2 min read May 2023 — Greenberg Traurig is a global law firm founded in Miami. Invest: spoke with Miami Office Co-Managing Shareholder Jaret Davis about last year’s highlights for the firm in Miami, harnessing technology transformation and the evolution of the legal sector. “For the next three to five years, my outlook is positive,” he said.
What have been the key highlights and milestones for the firm over the last 12 months?
2022 was a very busy year for Greenberg Traurig, both on the transactional side and the litigation side. For example, in the real estate area, we are involved in a historic 99-year lease agreement with the city of Miami to develop a $1 billion Major League Soccer stadium. We’re the lead council on all development, land use and environmental aspects of that project. Going into hospitality, we represented developer Michael Shvo and the redevelopment of hotels in Miami Beach. We’ve done a significant amount of work for CBRE Investment Management in its acquisition of 57 logistics centers in the United States and Europe for $4.9 billion. We’ve been doing a transit-oriented public partnership at Douglas Road Metrorail Station. On the corporate side, we represented London-based financial technology company Paysafe in the acquisition of SafetyPay, an online payment systems developer. We represented Miami-based cybersecurity provider, Appgate, in reverse merger with Newtown Lane Marketing to take it public with a $1 billion valuation, plus a concurrent $75 million notes offering to Magnetar Capital in Chicago. Overall, 2021 was a record year for us and 2022 pretty much matched it. This year, we’re going into a lowercase recession, but we still continue to be busy.
What are some of the unique characteristics that set Greenberg Traurig apart in the Miami market?
When you think about Greenberg Traurig in the Miami market, you think of that nexus of global excellence and local roots. Miami is blessed with a number of law firms that are highly sophisticated global powerhouses. It’s also blessed with several law firms that have deep penetration points within our local community. Greenberg Traurig, though, is uniquely positioned as that one firm that has both characteristics.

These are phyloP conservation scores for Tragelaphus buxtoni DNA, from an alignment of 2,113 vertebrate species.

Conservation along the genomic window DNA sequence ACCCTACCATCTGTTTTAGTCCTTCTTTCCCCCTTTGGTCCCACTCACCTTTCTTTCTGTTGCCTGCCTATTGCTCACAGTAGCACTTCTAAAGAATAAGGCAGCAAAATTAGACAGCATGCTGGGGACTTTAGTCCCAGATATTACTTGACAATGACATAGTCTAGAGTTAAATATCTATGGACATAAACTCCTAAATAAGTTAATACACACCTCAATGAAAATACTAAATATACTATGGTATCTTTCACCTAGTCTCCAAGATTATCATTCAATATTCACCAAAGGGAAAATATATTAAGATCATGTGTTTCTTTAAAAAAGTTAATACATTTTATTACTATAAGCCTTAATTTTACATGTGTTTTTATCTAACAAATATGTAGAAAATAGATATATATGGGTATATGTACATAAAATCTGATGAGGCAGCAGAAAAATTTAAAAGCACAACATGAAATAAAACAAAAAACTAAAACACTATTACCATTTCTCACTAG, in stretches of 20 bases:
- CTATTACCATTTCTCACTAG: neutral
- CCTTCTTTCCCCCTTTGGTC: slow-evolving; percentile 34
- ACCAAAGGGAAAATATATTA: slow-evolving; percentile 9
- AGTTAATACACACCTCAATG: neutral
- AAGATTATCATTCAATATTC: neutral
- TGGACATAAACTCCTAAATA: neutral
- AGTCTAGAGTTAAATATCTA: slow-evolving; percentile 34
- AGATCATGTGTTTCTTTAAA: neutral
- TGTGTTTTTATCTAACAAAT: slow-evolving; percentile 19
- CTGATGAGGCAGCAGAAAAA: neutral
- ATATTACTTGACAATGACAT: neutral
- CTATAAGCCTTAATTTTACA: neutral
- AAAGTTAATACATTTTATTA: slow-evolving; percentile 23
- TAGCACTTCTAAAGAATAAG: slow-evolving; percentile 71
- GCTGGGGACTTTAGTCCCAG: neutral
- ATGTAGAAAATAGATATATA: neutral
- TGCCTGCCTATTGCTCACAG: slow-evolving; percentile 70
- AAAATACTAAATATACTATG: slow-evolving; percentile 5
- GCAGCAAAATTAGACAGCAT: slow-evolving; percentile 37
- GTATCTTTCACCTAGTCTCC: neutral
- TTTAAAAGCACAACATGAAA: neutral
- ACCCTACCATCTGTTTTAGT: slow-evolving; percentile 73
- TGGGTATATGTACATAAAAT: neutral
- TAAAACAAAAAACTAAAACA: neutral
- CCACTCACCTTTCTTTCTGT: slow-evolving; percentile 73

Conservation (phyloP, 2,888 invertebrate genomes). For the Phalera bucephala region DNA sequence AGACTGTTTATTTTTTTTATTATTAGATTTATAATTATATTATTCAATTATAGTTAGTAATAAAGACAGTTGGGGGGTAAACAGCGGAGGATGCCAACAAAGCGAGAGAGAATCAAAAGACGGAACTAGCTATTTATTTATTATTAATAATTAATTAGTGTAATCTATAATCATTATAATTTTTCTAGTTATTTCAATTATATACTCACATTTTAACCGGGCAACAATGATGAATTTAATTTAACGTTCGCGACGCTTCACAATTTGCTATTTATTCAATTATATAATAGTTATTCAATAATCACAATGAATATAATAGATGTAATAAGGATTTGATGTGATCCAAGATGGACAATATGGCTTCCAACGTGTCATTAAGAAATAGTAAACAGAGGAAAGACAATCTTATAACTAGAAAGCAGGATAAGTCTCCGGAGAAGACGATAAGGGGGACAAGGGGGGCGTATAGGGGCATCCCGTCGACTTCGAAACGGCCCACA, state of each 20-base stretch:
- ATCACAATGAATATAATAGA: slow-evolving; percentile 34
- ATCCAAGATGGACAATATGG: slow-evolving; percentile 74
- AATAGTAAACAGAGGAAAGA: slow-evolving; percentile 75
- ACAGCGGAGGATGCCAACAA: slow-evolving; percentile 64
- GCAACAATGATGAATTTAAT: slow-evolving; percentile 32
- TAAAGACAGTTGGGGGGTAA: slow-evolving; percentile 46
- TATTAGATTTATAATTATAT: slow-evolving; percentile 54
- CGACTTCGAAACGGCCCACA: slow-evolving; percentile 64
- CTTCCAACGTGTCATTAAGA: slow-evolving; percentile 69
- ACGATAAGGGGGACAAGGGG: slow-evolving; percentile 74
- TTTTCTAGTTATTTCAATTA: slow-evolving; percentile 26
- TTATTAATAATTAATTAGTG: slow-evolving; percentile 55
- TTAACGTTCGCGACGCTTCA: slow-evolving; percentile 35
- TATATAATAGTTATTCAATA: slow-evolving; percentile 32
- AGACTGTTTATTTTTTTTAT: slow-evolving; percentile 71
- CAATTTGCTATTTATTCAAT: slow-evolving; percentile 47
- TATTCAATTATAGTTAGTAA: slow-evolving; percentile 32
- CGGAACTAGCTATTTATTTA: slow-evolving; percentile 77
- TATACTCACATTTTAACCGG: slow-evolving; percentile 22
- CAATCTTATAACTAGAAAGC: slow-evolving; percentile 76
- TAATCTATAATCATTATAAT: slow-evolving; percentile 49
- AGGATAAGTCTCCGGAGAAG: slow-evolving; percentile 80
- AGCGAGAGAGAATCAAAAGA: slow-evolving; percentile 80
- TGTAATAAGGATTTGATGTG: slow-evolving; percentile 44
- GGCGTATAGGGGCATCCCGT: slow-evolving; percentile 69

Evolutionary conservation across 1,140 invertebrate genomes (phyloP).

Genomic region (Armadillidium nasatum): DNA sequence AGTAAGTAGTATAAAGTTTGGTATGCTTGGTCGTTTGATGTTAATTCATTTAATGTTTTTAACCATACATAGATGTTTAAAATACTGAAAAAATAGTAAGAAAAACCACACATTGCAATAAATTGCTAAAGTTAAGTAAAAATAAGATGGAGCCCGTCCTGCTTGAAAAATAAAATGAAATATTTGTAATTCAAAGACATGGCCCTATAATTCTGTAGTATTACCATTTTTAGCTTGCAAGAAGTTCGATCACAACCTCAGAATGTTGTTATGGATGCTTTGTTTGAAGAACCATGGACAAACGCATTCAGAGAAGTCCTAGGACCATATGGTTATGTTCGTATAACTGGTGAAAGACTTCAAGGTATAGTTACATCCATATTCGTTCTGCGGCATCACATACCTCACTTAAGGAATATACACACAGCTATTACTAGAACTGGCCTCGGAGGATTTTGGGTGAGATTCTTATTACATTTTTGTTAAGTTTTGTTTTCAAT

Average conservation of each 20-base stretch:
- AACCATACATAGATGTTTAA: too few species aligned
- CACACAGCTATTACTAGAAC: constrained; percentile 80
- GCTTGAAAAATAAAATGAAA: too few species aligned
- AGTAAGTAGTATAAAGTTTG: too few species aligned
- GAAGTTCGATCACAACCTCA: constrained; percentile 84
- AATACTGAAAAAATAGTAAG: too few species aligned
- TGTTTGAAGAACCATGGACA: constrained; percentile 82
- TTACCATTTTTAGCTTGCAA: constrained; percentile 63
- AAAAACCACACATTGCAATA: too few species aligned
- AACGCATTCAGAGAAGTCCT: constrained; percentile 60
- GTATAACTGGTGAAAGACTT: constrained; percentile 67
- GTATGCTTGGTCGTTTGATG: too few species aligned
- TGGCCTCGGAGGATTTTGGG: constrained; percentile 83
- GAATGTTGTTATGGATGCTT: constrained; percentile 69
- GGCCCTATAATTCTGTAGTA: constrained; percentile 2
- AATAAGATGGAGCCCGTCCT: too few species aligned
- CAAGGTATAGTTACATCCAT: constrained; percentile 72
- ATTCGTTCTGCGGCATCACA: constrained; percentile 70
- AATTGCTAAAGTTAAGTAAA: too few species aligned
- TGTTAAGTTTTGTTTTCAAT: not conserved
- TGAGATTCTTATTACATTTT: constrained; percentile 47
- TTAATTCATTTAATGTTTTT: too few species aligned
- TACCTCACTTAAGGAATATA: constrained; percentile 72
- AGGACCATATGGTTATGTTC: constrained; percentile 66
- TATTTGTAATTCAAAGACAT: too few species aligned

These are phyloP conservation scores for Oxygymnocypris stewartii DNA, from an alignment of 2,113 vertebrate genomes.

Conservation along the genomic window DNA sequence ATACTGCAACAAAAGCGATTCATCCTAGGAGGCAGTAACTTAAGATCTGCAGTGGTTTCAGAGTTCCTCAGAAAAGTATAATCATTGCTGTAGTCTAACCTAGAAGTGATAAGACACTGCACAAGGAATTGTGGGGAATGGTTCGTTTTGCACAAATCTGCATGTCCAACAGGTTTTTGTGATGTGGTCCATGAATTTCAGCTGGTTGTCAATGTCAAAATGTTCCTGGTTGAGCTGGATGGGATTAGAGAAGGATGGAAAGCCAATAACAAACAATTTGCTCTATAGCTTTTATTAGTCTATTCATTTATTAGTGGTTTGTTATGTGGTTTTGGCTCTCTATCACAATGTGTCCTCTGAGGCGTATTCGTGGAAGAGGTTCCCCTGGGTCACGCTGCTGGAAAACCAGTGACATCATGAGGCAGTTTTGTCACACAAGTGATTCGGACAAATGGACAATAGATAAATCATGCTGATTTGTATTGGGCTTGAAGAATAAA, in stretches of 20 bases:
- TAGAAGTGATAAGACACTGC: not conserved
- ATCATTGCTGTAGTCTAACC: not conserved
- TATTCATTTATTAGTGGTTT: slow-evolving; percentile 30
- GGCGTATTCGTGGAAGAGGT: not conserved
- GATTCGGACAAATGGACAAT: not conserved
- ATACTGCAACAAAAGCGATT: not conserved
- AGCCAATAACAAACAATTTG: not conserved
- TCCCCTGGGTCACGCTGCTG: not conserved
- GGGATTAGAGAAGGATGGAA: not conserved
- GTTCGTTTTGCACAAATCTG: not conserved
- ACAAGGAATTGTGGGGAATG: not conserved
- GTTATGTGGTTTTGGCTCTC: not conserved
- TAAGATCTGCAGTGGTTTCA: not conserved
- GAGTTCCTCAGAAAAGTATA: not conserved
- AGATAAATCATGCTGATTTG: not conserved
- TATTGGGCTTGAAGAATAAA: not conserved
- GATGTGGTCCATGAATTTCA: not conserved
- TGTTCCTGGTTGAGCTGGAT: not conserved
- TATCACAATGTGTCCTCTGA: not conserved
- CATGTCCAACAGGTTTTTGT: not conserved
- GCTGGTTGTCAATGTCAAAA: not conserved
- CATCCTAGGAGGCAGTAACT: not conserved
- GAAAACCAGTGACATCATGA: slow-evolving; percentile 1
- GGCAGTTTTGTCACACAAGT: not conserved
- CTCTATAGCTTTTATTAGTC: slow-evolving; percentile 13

How do you see the legal sector changing and evolving, and how are you preparing to meet those needs?
Our firm has always been somewhat conservative in terms of our core structure. Historically, we have weathered recessions better than most. During recessionary periods, Greenberg Traurig has often found significant opportunities, particularly as several of our practice groups are also cyclical. We are expecting spikes in litigation and bankruptcy. With a potential recession, company valuations are also starting to normalize. In 2020, 2019, 2018, and so on, we had unusually high corporate valuations. When valuations are high, it tends to stifle M&A activity. In real estate, even though you would expect prices to fall in a recession, there will continue to be a significant transaction pipeline. We are well positioned and remain optimistic that we will see opportunities.
How will the industry continue to evolve regarding the digital transformation?
I expect the tech ecosystem in Miami to keep exploding and growing. The reason is that it has become self-sustaining, and we’ve successfully evangelized it to the world. That awareness alone keeps an ecosystem going. Miami has never had such fertile ground for growing its own unicorns as what exists right now. And the beauty of these unicorns is twofold. One, the narrative is helpful and, two, those unicorns provide a fertile ground for talent. When I meet with a new technology company that I’m not familiar with, I’ll always ask them where they source their talent from. Ten or 15 years ago, they would be recruiting from New York or California. Now, they’re recruiting from the other companies around here. That is an extraordinarily healthy development for Miami.
Is there anything in the legislative arena either at the state, local, or federal level that you’re keeping an eye on?
There are two things I’m tracking right now and they are both federal. One is the Infrastructure Bill, which will be implemented this year. The bill includes increased investment behind technology infrastructure, such as data centers. The other item is that the Federal Trade Commission has proposed rules essentially banning non-compete agreements. The business community is quite vocal in its objections to this and are hoping that it will ultimately get revised.
What is your outlook for the firm over the next three to five years and what are your top priorities?
For the next three to five years, my outlook is extraordinarily rosy. We’re still one of the best-positioned firms to take advantage of where society globally is going and with where the market is going in Miami. The one thing that law firms have figured out is that clients want one-stop shopping to handle all their legal needs. And most firms do not have the benefit of the footprint that we have. If you look at our geographic footprint, it’s expansive. The other good thing about that is it helps incorporate a natural hedge for recessions, as you have the benefit of diversity geographically and in terms of practice areas.
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